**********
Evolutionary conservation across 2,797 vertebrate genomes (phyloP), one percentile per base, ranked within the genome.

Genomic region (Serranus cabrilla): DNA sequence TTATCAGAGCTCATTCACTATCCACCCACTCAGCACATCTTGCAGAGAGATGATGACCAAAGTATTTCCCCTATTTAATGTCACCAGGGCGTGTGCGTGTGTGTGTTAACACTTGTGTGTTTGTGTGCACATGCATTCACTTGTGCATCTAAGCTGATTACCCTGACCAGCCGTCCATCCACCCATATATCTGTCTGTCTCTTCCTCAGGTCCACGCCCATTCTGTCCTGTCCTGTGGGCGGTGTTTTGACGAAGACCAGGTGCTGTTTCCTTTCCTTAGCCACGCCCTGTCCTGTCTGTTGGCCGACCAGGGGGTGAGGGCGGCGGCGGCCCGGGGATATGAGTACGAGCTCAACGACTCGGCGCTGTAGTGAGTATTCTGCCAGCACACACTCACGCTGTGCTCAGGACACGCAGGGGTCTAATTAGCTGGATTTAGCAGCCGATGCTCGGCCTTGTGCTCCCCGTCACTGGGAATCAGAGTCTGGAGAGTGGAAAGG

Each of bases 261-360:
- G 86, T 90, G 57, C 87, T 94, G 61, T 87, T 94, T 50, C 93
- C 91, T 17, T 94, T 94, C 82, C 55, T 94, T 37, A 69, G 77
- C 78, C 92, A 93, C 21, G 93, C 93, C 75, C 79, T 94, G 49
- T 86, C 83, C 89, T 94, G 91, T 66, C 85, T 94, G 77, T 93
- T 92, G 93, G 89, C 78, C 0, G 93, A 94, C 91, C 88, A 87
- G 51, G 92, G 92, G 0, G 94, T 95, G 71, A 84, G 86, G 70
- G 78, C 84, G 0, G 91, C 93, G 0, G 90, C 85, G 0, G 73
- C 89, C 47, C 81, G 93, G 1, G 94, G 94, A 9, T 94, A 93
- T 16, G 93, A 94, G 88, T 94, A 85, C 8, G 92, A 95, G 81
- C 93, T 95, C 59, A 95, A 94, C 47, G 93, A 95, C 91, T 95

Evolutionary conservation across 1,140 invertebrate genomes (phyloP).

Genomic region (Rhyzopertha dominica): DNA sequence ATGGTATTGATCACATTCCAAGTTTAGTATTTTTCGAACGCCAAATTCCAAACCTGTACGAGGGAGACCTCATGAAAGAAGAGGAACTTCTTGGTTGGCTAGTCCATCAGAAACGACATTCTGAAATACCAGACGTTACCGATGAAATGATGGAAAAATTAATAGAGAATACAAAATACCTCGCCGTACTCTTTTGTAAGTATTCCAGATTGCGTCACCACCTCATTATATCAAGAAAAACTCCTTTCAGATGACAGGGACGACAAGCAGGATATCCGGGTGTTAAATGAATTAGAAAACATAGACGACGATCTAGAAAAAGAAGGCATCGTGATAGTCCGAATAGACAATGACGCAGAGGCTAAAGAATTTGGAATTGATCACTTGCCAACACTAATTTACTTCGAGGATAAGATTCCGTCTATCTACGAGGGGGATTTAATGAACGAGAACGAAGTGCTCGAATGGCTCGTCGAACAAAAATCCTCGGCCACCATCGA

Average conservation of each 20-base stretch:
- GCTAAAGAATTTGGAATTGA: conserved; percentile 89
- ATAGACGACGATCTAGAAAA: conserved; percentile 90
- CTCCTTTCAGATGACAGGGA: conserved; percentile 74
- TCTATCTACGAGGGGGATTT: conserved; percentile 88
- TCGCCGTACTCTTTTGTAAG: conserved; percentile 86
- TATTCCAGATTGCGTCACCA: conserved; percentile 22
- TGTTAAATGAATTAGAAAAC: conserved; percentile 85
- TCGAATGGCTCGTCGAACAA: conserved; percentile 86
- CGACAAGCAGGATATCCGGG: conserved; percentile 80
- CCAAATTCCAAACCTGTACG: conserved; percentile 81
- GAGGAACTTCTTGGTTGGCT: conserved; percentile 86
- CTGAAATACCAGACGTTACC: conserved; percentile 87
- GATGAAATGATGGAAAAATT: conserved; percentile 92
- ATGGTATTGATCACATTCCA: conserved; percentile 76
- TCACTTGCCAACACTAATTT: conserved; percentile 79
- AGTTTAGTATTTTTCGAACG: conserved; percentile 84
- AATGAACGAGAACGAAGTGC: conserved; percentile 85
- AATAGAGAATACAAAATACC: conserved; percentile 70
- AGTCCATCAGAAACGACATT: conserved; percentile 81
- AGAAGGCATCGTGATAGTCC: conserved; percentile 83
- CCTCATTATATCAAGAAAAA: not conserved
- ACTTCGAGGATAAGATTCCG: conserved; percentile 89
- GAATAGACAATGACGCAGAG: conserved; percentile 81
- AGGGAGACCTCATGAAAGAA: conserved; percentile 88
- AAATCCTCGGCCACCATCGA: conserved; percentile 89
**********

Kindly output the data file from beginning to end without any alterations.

Evolutionary conservation across 2,797 vertebrate genomes (phyloP), one percentile per base, ranked within the genome.

Genomic region (Serranus cabrilla): DNA sequence TTATCAGAGCTCATTCACTATCCACCCACTCAGCACATCTTGCAGAGAGATGATGACCAAAGTATTTCCCCTATTTAATGTCACCAGGGCGTGTGCGTGTGTGTGTTAACACTTGTGTGTTTGTGTGCACATGCATTCACTTGTGCATCTAAGCTGATTACCCTGACCAGCCGTCCATCCACCCATATATCTGTCTGTCTCTTCCTCAGGTCCACGCCCATTCTGTCCTGTCCTGTGGGCGGTGTTTTGACGAAGACCAGGTGCTGTTTCCTTTCCTTAGCCACGCCCTGTCCTGTCTGTTGGCCGACCAGGGGGTGAGGGCGGCGGCGGCCCGGGGATATGAGTACGAGCTCAACGACTCGGCGCTGTAGTGAGTATTCTGCCAGCACACACTCACGCTGTGCTCAGGACACGCAGGGGTCTAATTAGCTGGATTTAGCAGCCGATGCTCGGCCTTGTGCTCCCCGTCACTGGGAATCAGAGTCTGGAGAGTGGAAAGG

Each of bases 261-360:
- G 86, T 90, G 57, C 87, T 94, G 61, T 87, T 94, T 50, C 93
- C 91, T 17, T 94, T 94, C 82, C 55, T 94, T 37, A 69, G 77
- C 78, C 92, A 93, C 21, G 93, C 93, C 75, C 79, T 94, G 49
- T 86, C 83, C 89, T 94, G 91, T 66, C 85, T 94, G 77, T 93
- T 92, G 93, G 89, C 78, C 0, G 93, A 94, C 91, C 88, A 87
- G 51, G 92, G 92, G 0, G 94, T 95, G 71, A 84, G 86, G 70
- G 78, C 84, G 0, G 91, C 93, G 0, G 90, C 85, G 0, G 73
- C 89, C 47, C 81, G 93, G 1, G 94, G 94, A 9, T 94, A 93
- T 16, G 93, A 94, G 88, T 94, A 85, C 8, G 92, A 95, G 81
- C 93, T 95, C 59, A 95, A 94, C 47, G 93, A 95, C 91, T 95

Evolutionary conservation across 1,140 invertebrate genomes (phyloP).

Genomic region (Rhyzopertha dominica): DNA sequence ATGGTATTGATCACATTCCAAGTTTAGTATTTTTCGAACGCCAAATTCCAAACCTGTACGAGGGAGACCTCATGAAAGAAGAGGAACTTCTTGGTTGGCTAGTCCATCAGAAACGACATTCTGAAATACCAGACGTTACCGATGAAATGATGGAAAAATTAATAGAGAATACAAAATACCTCGCCGTACTCTTTTGTAAGTATTCCAGATTGCGTCACCACCTCATTATATCAAGAAAAACTCCTTTCAGATGACAGGGACGACAAGCAGGATATCCGGGTGTTAAATGAATTAGAAAACATAGACGACGATCTAGAAAAAGAAGGCATCGTGATAGTCCGAATAGACAATGACGCAGAGGCTAAAGAATTTGGAATTGATCACTTGCCAACACTAATTTACTTCGAGGATAAGATTCCGTCTATCTACGAGGGGGATTTAATGAACGAGAACGAAGTGCTCGAATGGCTCGTCGAACAAAAATCCTCGGCCACCATCGA

Average conservation of each 20-base stretch:
- GCTAAAGAATTTGGAATTGA: conserved; percentile 89
- ATAGACGACGATCTAGAAAA: conserved; percentile 90
- CTCCTTTCAGATGACAGGGA: conserved; percentile 74
- TCTATCTACGAGGGGGATTT: conserved; percentile 88
- TCGCCGTACTCTTTTGTAAG: conserved; percentile 86
- TATTCCAGATTGCGTCACCA: conserved; percentile 22
- TGTTAAATGAATTAGAAAAC: conserved; percentile 85
- TCGAATGGCTCGTCGAACAA: conserved; percentile 86
- CGACAAGCAGGATATCCGGG: conserved; percentile 80
- CCAAATTCCAAACCTGTACG: conserved; percentile 81
- GAGGAACTTCTTGGTTGGCT: conserved; percentile 86
- CTGAAATACCAGACGTTACC: conserved; percentile 87
- GATGAAATGATGGAAAAATT: conserved; percentile 92
- ATGGTATTGATCACATTCCA: conserved; percentile 76
- TCACTTGCCAACACTAATTT: conserved; percentile 79
- AGTTTAGTATTTTTCGAACG: conserved; percentile 84
- AATGAACGAGAACGAAGTGC: conserved; percentile 85
- AATAGAGAATACAAAATACC: conserved; percentile 70
- AGTCCATCAGAAACGACATT: conserved; percentile 81
- AGAAGGCATCGTGATAGTCC: conserved; percentile 83
- CCTCATTATATCAAGAAAAA: not conserved
- ACTTCGAGGATAAGATTCCG: conserved; percentile 89
- GAATAGACAATGACGCAGAG: conserved; percentile 81
- AGGGAGACCTCATGAAAGAA: conserved; percentile 88
- AAATCCTCGGCCACCATCGA: conserved; percentile 89